Beauty

Battling dull skin and bad breakouts? You might want to switch to green beauty

With equal parts science and nature, the world of green beauty makes a strong case for itself

My journey into green beauty was quite accidental. In my early- to mid-twenties, I used every product and procedure — from Accutane to laser — to treat my severe acne, but nothing worked. It hit my self-confidence and I was tired of trying to find a solution. Then around 2010, a big beauty chain in Australia (I live in Melbourne), began carrying a new ‘green’ oil-based cleanser that became an instant bestseller. Until then, I’d always believed that I needed to use foaming cleansers that gave that squeaky-clean feeling; it seemed counter-intuitive to use oil to control acne. Green beauty was also in its nascent stages at that point, but the oil cleanser turned out to be unlike anything else I’d ever tried. It didn’t foam or emulsify, and had to be wiped off with a washcloth — and it significantly cleared up my skin. 

This made me research its ingredients, and that led me down the green beauty rabbit hole. 

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So, what is green beauty? To understand this, we need to look at what goes into conventional skincare products. A lot of mainstream items only contain a small amount of active natural extracts; inexpensive fillers like water, mineral oil and silicones usually take up most of the formula. Celestyna Higgins, founder of American green beauty brands MOSS and Ambar, says preservatives are the primary differentiating factors between green beauty and the conventional variety. “Think about it — preservatives are supposed to kill bacteria that could cause the product to go bad. But they don’t discriminate, and go after the good bacteria on your skin too.”

The concentration of actives is one of the main things that inspired me to make the switch to green beauty. These products are vastly different from the ‘herbal’, ‘natural’ or ‘Ayurvedic’ products I grew up using as a teenager in India. Because while a majority of those products contained some natural ingredients, they also had potentially harmful ones like petroleum, phthalates, parabens and sulfates that negate the benefits of the natural ingredients. 

Unlike their truly green counterparts, the natural beauty industry in India is vastly unregulated, with no third-party certifications to guarantee their purity. For instance, 100ml of good quality rose essential oil costs around $1,500 (USD) because it is labour intensive, and takes around 5kg of rose petals to produce 1gm of rose oil. It is, therefore, safe to assume that a product priced under Rs 500 will probably not contain the real thing.

These products may be tougher on your wallet, but the pure ingredients also make them more effective. “These [higher quality] formulae are more costly to make. The absence of fillers and chemicals leaves space for the actives that really do the heavy lifting,” says Jeannie Jarnot, founder of US-based green beauty subscription box, Beauty Heroes.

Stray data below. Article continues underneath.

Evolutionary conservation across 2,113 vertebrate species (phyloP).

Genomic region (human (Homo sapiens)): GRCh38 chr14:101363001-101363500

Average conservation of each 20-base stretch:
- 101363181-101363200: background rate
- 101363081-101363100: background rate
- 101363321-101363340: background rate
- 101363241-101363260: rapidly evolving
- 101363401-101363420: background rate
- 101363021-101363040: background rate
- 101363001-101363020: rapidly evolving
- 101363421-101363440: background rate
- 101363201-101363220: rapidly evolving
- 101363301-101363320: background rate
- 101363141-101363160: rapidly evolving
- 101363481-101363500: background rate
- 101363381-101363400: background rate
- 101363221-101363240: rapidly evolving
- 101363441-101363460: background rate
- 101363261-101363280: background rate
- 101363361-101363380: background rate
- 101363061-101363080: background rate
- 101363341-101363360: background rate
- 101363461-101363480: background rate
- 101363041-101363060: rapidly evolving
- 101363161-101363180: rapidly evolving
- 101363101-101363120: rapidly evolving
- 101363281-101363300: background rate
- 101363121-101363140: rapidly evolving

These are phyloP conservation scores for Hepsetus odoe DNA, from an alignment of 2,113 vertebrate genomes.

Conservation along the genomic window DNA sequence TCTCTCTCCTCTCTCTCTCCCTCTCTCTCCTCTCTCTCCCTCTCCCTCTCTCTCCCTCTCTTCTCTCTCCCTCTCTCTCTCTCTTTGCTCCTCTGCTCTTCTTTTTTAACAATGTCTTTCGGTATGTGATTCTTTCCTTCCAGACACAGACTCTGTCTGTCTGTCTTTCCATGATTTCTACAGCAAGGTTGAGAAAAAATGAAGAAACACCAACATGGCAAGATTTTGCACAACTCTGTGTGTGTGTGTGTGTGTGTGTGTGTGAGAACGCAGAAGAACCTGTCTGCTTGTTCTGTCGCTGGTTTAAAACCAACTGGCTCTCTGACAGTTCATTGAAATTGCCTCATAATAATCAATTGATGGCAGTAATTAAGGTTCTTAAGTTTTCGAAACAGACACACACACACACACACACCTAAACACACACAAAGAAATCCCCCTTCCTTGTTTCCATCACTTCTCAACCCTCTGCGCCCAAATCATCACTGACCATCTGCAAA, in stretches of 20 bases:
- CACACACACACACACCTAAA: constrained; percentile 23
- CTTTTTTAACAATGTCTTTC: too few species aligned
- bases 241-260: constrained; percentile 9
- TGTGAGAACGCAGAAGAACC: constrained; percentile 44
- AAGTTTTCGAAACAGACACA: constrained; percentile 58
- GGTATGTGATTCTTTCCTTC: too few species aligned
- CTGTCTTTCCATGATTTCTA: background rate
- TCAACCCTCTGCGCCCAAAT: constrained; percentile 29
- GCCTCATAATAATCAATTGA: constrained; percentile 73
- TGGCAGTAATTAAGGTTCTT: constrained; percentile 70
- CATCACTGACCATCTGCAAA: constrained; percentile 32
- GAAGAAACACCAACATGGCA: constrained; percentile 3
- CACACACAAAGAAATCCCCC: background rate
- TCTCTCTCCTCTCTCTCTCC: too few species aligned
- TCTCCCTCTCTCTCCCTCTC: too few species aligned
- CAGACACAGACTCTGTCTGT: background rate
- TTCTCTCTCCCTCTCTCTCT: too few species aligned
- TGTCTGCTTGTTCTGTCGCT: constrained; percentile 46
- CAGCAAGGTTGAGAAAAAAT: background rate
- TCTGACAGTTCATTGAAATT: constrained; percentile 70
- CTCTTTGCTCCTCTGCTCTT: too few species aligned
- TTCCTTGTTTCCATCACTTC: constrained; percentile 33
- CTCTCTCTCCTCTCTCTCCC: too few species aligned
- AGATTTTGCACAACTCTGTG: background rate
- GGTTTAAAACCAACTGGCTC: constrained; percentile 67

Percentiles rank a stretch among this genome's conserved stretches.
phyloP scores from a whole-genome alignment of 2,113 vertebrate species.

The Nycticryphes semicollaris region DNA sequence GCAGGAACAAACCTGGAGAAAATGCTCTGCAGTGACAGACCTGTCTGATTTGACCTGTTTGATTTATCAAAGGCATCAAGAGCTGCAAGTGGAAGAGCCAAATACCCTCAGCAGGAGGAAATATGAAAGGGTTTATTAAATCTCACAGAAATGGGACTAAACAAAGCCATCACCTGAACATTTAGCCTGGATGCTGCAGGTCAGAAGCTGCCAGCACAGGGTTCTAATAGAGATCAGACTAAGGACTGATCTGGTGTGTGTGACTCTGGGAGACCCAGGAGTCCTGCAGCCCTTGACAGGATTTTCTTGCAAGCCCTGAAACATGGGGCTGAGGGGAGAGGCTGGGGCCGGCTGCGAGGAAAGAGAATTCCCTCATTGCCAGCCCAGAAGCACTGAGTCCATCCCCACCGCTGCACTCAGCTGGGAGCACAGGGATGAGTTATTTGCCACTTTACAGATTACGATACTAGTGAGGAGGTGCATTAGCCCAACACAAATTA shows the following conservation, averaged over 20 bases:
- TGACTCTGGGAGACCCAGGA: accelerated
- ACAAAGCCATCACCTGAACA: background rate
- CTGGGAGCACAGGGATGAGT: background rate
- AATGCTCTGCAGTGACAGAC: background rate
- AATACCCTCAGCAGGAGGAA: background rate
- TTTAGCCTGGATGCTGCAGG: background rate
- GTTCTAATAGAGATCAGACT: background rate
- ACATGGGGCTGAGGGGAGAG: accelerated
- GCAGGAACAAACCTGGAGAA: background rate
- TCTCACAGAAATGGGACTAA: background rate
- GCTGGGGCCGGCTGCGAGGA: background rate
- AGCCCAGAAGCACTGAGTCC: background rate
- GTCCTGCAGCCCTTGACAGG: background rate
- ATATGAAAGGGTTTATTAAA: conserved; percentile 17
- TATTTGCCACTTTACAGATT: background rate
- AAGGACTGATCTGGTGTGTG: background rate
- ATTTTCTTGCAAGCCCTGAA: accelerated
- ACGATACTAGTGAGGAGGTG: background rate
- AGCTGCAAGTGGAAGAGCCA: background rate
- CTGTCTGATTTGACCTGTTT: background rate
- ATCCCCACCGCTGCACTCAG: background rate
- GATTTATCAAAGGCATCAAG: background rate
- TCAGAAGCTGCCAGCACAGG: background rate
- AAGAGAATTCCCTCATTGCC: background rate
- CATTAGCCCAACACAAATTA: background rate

Unlike the natural products of the past, the new ones are not just a jumble of essential oils. They are scientifically formulated to deliver visible results, and can be much more complex than their synthetic counterparts. It is a myth that green products don’t contain any man-made chemicals at all. In fact, many even contain plant-derived chemicals. The difference is that these chemicals aren’t known to pose health risks, unlike parabens, phthalates and glycols that have been banned by the European Union for their possible hazardous nature. Plant-based ingredients are rich in whole nutrients, which means they are often gentler and more effective. The skin absorbs chemicals readily. So, if you watch what goes into your body, shouldn’t you give some thought to what you put on your skin as well?

Yenny Khan, a Washington DC-based green beauty blogger who runs Eco Chic Beauty, recommends avoiding, at a minimum, sulfates, petroleum derivatives and parabens. “Paying attention to labels and ingredient lists is key,” she says. “And resources like Ewg.org/skindeep and the Think Dirty app (available on iOS) make scanning through ingredient lists a breeze. The rule of thumb is that if the product includes more than three toxic ingredients, then it’s best to replace it.”

None of this is to say you should bin all your beauty products right away. In fact, Khan says it’s essential to move at your own pace in order to not feel overwhelmed. “The ‘one out, one in’ rule is a good one: when you finish one conventional product, replace it with a greener version.”

I, too, took baby steps. I started by eliminating products containing sulfates and parabens, and when I noticed a difference, I eliminated the other harmful ingredients. I have only been using green skin, hair, dental and body care (and green perfumes) since 2015, and I rarely have any breakouts anymore. My skin has been the best it’s ever been, and I wish I’d discovered it sooner, so I could have felt better about myself in my twenties! But you know what they say: never too late. 

STEER AWAY FROM…

SULFATES The inexpensive foaming agent can make skin dry, upset the acid mantle and cause eczema, acne, dandruff, and other problems, and it can potentially cause cancer. 

PETROLEUM and its by-products are known to clog pores and contribute to acne. These carcinogens can cause irritation and systemic toxicity if used on broken skin. 

PARABENS Scientific evidence suggests that these preservatives may cause breast cancer by elevating oestrogen levels. It is sometimes linked to hormonal imbalances, including early onset of puberty in young girls.